• Cash or in-kind:
    • Contributions in cash refer to contributions paid to the project by the Project Partners. In that respect, own Project Partner staff costs provided to projects must be considered as in cash contribution (salaries are paid monthly by the employer to the employees).
    • In-kind contribution refers to non-cash contributions given to a project that have a monetary value, however for which it is not charged, and for which no cash payment supported by invoices or documents of equivalent probative value has been made.

In-kind contributions

Eligible in-kind contribution can be goods, staff (volunteers only), land and real estate, equipment, studies, services or rents under the framework of the EUI-IA. They must be necessary to carry out the tasks and achieve the project objectives agreed by the Project Partners. 

In-kind contributions may be eligible provided specific conditions are met:

  • The public support paid to the project which includes in-kind contributions does not exceed the total eligible expenditure, excluding in-kind contributions, at the end of the project.
  • They comply with the applicable EU rules and do not contravene national rules.
  • The value of contribution must be in line with the current open market value.
  • The value of the contribution must be certified by an independent qualified expert or duly authorised official body/person.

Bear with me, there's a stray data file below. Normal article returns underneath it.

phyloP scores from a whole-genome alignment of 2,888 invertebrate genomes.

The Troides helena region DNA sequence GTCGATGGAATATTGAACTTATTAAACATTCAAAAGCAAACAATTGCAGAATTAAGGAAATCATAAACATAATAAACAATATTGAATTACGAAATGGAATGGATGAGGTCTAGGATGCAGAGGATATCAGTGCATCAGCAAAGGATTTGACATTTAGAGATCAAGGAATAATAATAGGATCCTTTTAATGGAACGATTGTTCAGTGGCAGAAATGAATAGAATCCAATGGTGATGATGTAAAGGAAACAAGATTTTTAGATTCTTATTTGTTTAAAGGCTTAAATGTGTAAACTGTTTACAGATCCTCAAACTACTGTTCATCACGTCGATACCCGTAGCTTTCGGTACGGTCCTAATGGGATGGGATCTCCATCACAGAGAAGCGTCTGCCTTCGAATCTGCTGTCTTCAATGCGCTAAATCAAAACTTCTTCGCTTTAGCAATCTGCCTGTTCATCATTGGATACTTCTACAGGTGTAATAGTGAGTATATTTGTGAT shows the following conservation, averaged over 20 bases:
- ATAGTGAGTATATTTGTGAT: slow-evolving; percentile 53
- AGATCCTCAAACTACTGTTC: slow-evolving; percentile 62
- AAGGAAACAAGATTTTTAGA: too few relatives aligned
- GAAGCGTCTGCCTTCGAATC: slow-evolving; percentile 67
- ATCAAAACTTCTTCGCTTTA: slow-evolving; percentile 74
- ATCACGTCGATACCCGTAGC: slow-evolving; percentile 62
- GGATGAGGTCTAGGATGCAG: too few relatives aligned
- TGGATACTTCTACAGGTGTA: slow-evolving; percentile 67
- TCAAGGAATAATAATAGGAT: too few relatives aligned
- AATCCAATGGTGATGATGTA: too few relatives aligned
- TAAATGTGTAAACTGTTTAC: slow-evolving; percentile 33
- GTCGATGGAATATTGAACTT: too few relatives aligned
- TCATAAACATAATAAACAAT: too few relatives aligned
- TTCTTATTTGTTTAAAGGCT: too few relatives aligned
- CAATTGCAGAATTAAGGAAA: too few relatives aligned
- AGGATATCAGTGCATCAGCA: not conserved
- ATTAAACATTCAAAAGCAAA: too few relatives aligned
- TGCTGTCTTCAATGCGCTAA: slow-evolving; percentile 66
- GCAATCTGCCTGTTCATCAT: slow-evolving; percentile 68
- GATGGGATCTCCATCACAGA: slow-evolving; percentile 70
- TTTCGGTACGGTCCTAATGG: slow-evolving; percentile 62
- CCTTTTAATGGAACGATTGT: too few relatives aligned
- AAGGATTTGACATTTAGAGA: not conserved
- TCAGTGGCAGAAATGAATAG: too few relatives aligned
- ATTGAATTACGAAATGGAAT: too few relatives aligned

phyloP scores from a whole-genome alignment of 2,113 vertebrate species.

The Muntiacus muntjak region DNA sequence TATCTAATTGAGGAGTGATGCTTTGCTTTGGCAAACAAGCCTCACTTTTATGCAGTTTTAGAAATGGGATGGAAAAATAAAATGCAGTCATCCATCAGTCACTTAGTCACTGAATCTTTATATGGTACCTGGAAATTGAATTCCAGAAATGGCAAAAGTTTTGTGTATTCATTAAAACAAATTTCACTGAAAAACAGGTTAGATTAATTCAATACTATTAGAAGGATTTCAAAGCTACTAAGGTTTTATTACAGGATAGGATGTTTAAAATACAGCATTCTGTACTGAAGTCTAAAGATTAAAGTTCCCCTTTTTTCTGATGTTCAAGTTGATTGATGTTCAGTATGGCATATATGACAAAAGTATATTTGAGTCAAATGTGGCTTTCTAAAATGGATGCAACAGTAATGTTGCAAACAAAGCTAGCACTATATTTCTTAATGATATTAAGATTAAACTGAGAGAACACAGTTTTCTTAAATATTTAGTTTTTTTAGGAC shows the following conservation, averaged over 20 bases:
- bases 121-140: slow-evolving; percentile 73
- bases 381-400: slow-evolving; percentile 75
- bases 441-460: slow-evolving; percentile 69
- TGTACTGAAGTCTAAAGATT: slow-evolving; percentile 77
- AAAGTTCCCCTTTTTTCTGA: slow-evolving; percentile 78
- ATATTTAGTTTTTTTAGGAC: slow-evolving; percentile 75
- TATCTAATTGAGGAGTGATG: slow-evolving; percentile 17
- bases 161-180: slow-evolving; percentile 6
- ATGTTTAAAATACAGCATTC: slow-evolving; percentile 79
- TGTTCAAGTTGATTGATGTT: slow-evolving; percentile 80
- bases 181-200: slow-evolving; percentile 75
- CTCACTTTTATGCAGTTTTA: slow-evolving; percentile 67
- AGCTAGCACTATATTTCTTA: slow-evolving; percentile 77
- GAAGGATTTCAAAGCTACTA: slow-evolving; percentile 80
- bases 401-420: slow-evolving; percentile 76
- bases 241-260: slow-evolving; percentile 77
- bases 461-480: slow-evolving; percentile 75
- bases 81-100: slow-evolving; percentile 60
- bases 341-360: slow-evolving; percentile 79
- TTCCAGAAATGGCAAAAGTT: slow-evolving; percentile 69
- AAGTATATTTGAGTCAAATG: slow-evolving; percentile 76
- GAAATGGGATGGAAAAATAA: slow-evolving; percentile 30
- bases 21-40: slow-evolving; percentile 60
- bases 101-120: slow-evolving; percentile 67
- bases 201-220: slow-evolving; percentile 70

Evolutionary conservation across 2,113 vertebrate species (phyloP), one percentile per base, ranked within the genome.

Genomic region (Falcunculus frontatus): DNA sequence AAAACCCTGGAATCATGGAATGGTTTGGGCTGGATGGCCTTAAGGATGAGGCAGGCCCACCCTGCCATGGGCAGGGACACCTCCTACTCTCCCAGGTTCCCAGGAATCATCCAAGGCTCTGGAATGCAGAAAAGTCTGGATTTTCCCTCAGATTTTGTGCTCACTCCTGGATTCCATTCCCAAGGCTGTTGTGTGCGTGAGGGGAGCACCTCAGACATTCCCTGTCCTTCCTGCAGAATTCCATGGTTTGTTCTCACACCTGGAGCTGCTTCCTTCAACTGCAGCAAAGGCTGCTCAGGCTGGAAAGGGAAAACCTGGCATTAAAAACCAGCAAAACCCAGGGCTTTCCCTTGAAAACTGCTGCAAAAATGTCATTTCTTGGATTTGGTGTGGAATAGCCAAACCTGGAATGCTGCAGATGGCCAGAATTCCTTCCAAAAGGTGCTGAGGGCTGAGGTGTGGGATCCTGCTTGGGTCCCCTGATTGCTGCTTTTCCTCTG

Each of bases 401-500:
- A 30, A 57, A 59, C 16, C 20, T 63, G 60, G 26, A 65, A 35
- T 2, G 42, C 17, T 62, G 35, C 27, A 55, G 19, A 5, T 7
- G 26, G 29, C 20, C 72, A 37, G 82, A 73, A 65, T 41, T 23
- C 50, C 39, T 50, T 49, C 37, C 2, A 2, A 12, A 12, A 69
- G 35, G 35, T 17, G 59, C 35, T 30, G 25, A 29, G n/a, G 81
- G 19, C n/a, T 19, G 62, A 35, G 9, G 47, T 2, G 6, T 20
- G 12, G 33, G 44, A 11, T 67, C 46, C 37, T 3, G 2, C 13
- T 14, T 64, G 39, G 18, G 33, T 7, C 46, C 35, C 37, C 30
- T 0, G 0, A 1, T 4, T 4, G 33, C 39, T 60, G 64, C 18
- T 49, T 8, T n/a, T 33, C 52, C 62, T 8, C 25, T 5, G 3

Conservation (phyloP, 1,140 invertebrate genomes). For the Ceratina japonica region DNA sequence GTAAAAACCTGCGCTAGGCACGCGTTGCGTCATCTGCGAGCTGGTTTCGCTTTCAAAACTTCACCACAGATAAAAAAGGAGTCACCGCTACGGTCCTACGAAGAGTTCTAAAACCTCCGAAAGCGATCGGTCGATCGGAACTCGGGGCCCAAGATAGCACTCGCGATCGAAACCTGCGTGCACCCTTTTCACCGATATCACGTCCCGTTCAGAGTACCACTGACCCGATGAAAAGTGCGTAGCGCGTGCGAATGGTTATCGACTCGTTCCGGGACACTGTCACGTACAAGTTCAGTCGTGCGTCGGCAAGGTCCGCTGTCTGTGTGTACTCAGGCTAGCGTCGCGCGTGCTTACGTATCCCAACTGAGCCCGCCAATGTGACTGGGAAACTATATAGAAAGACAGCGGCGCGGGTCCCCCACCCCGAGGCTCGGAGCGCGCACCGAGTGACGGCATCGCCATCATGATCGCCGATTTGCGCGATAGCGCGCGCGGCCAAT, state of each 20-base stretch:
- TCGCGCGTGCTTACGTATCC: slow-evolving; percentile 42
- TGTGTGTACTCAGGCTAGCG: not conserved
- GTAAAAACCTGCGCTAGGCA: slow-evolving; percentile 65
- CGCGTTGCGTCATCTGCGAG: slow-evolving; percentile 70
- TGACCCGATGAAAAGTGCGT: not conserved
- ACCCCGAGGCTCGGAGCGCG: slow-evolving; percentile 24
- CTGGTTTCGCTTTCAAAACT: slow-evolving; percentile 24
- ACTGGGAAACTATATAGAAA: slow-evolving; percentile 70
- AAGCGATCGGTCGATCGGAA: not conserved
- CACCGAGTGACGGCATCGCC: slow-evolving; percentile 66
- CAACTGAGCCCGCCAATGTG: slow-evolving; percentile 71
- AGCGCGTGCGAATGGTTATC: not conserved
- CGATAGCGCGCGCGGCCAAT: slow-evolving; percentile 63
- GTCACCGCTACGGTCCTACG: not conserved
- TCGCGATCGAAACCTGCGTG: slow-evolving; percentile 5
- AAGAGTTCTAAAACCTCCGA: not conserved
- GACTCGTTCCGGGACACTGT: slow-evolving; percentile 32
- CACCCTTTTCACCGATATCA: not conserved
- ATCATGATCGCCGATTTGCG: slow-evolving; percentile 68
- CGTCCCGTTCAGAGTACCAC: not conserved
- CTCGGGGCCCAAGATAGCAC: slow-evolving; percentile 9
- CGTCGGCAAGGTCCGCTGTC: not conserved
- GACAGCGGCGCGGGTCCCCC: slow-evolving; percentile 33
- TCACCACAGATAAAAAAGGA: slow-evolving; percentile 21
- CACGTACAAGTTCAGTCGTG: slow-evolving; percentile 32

• Contributions were not previously paid for or co-financed by EU funds.
  • The provision of land as contribution is limited to 10% of the total project budget[3].
  • The provision of staff as contribution for volunteering work is defined as work carried out for the benefit of the project without receiving any financial compensation for it (i.e. cannot be part of the paid assignments of the volunteers, cannot be assigned to employees receiving remuneration from a project partner or any other organisation, cannot be covered by scholarship fees…). Additionally, unpaid work should have a specific purpose contributing to the content of the project activities and should be limited to a certain time period. Unpaid workers must have the following documentation available: a signed agreement between the volunteer and the organisation specifying the duration and conditions of the unpaid work; signed time sheets indicating the time spent by the volunteer on the project. Project Partners can report cost of unpaid voluntary work only up to the level of their own contribution.